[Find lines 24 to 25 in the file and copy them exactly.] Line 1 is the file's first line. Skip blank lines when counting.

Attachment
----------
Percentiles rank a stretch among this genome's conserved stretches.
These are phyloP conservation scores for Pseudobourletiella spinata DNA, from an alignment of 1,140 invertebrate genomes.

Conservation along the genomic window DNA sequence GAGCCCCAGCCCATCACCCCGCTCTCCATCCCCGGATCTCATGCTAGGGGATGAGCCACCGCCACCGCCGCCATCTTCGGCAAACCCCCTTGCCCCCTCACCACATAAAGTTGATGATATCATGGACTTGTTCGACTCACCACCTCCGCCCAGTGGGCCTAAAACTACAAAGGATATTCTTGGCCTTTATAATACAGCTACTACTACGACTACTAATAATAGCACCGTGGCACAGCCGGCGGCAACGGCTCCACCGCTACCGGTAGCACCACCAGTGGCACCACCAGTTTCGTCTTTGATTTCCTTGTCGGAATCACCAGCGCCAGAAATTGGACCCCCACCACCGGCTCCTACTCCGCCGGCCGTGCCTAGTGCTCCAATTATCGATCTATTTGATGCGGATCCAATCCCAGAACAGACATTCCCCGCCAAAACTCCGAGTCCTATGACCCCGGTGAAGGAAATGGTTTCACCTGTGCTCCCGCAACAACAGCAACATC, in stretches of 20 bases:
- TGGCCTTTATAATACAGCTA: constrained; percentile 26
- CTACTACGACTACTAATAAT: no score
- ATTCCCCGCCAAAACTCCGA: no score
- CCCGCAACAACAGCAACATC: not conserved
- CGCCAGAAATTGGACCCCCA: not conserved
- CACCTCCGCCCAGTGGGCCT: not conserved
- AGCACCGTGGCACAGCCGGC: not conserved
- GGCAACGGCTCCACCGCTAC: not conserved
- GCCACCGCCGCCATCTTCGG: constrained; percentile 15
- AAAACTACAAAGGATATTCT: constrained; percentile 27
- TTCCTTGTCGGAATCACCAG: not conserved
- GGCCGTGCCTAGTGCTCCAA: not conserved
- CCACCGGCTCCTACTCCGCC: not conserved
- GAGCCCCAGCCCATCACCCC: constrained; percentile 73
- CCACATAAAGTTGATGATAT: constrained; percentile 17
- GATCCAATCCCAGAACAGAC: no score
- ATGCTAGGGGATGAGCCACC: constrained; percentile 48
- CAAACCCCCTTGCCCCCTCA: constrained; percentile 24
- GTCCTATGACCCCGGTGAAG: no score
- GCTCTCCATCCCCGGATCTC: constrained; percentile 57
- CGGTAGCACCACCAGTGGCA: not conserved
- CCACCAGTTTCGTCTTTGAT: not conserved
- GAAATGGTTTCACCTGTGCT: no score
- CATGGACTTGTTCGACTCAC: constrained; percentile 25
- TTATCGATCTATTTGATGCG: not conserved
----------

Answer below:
- CGGTAGCACCACCAGTGGCA: not conserved
- CCACCAGTTTCGTCTTTGAT: not conserved